Preface from Steven Shorrock
Around ten years ago, I found myself caught between two worlds. I had spent several years in practice in various industries, as an internal consultant in an air traffic service provider and as an external consultant in an international consultancy. Then I moved to academia, and set up as a sole trader on the side. I loved both research and practice, and was intrigued by the cross-over, and often, the lack of it. I found that the two worlds had different goals, values, resources, constraints, ways of working and methods of communication. Most of the books and journal articles on human factors and ergonomics (HF/E) were written by people situated in academia. But much of the writing on HF/E did not speak directly to the worlds in which I found myself as a practitioner, or to some of the issues that seemed to really matter in practice. The late John Wilson pointed out that one should not talk of HF/E being a science but a discipline, and – crucially – one that blends craft, science and engineering. The craft side of HF/E, while a strong focus for practitioners and deeply embedded in context, has received much less attention in the literature.
There seemed to be a gap for a text that speaks more directly to practitioners of HF/E (specialists or those in related professions), written predominately by those embedded in industry or with strong industry links. HF/E, like work, is fundamentally contextual and situated. There are texts on practice and professional issues for other disciplines and professions, often written by practitioners (e.g. school psychologists, teachers, therapists, management consultants, and helping professions generally). These books do not provide description and instruction on theory and methodology as such, but rather address ‘life as a practitioner’, including the context, conditions, constraints, challenges and compromises that make up the real world of practice. This differs from ‘textbook HF/E’, which may be conceptually and methodologically thorough and well-written, but is devoid of the ‘mess’ in the contexts that people, including HF/E specialists, work with and within, and many of the contextual and situational factors that really make a difference, such as practitioner characteristics and the relationships through which HF/E works.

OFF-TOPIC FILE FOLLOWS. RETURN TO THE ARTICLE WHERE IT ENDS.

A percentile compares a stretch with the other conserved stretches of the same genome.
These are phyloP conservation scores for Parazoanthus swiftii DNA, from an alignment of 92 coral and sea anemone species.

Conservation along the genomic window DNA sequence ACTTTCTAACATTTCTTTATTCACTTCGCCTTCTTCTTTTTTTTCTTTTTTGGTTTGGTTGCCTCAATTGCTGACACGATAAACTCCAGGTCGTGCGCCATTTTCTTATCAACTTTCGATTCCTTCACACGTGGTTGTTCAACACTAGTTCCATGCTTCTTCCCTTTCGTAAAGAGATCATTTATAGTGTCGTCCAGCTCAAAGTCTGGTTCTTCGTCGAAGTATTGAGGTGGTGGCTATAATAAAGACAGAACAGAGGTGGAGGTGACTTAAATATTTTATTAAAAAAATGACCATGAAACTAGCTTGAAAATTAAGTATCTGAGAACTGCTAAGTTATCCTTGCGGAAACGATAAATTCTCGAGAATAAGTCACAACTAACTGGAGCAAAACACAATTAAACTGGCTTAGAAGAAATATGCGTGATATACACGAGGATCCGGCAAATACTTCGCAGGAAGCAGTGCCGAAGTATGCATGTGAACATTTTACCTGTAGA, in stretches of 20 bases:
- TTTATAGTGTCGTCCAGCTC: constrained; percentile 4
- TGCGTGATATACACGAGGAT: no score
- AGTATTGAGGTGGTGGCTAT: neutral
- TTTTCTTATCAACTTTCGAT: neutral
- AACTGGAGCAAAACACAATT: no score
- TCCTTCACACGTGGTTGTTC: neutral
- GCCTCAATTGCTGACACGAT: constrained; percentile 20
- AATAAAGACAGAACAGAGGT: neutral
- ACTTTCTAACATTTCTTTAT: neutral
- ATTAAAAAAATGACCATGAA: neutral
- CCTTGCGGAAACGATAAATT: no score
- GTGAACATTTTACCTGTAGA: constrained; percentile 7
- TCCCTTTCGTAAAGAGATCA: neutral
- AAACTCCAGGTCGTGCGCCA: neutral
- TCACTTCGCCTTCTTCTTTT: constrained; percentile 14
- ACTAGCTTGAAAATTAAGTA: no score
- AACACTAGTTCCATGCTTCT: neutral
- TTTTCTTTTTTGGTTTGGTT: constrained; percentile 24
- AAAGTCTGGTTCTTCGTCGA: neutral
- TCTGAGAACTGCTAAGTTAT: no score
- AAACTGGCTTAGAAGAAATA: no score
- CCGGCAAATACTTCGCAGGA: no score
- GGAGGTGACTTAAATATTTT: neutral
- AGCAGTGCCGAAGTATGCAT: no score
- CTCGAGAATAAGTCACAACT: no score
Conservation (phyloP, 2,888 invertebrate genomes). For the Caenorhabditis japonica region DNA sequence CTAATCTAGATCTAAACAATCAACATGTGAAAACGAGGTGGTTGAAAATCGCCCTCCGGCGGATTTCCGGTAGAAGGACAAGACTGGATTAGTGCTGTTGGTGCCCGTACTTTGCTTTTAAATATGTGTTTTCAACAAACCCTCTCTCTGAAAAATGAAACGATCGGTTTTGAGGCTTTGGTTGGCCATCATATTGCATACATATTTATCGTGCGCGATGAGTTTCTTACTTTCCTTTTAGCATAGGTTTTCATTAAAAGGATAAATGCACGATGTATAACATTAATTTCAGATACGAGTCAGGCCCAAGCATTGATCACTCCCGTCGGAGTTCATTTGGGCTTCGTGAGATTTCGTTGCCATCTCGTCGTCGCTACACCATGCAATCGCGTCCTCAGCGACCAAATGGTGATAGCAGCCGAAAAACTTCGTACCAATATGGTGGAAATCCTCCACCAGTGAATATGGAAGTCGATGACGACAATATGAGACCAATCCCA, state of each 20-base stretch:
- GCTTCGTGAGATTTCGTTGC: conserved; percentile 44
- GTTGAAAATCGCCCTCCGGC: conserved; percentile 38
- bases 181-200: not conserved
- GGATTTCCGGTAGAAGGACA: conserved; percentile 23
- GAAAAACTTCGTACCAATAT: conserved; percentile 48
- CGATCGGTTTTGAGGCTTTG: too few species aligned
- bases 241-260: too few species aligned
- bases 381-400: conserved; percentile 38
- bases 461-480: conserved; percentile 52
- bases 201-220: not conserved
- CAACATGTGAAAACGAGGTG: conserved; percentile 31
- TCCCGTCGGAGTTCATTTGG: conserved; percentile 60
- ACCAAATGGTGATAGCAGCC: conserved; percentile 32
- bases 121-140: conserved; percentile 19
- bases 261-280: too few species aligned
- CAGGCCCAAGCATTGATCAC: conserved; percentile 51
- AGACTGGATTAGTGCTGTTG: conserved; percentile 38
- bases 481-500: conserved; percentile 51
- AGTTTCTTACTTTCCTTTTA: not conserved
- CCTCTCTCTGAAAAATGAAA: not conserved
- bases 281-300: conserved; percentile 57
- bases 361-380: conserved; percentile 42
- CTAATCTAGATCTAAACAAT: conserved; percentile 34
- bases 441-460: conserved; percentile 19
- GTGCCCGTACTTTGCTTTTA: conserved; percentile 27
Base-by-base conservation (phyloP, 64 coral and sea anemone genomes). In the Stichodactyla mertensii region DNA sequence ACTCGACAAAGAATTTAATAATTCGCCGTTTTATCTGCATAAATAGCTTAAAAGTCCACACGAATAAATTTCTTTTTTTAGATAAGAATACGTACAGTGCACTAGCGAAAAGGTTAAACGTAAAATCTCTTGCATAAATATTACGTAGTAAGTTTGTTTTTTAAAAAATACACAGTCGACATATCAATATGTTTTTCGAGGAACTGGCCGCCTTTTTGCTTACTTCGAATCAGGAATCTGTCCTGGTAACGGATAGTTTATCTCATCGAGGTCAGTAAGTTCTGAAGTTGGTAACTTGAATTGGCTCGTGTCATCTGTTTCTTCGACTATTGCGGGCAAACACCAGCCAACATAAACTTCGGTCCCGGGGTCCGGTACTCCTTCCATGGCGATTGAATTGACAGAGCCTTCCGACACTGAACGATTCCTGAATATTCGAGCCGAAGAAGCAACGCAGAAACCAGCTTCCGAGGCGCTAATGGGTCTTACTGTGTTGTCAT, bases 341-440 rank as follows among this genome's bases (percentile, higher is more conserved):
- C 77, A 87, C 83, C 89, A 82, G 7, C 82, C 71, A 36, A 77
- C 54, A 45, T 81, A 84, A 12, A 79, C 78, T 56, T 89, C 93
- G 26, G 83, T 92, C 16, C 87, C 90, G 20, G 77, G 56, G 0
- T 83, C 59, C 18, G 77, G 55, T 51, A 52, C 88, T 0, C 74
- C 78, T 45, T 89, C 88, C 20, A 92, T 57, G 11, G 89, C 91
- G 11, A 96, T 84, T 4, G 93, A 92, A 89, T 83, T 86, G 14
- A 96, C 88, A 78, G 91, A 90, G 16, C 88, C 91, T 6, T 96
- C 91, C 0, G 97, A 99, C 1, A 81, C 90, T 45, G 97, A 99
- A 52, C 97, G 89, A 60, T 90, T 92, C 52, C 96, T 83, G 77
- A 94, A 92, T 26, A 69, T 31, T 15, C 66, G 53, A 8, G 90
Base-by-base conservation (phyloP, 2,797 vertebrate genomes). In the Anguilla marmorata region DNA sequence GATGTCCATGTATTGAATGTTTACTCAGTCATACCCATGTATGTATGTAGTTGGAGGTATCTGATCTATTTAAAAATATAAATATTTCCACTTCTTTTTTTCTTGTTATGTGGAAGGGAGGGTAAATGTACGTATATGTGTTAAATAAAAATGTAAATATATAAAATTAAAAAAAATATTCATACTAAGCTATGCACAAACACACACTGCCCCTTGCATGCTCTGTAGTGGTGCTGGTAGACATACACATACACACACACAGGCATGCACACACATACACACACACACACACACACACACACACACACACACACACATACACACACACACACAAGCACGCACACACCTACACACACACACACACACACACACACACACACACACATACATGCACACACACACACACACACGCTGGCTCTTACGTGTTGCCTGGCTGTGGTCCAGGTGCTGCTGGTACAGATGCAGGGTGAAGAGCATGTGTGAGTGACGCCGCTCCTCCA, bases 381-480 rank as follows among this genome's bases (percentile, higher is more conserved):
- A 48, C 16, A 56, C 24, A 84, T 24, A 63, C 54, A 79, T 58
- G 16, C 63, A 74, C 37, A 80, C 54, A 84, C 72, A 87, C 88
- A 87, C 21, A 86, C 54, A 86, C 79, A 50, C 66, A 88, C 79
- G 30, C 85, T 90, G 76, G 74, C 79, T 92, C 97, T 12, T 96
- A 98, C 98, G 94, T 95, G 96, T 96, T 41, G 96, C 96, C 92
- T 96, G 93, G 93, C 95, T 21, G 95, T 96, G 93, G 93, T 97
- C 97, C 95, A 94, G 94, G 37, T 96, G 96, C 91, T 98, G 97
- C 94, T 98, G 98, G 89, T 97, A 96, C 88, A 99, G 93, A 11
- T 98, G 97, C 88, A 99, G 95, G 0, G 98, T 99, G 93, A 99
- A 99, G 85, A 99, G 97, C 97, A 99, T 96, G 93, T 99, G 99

In April 2005 and April 2007, at the conference of the (now) Chartered Institute of Human Factors and Ergonomics, I was presenting papers on HF/E drawing from counselling, on the notions of skilled helping and empathy in practice. At the conferences, I met Claire Williams, a practitioner who was also doing a PhD on HF/E practitioner expertise and competencies. We stayed in touch and some years later decided to try to bring about a book on issues relevant to practitioners. Over our careers to date, we have both worked in practice and research, in industry and academia, and value similar things about the discipline and profession, in particular the diversity of HF/E and how we adjust to messy worlds in which we find ourselves. These are themes that gradually emerge in this book. Over the past decade or so, we have also become trusted friends and mutual sounding boards. There are few other people with whom I can imagine undertaking something like this book; we did it because we thought it was quite important and because we would learn a lot. Like most of the authors, we wrote in our ‘spare’ time – on trains and planes, in hotels, during evenings, weekends and holidays. Sometimes, it seemed impossibly ambitious. Coordinating and editing a book with so many experienced practitioners is in many ways harder than writing a book.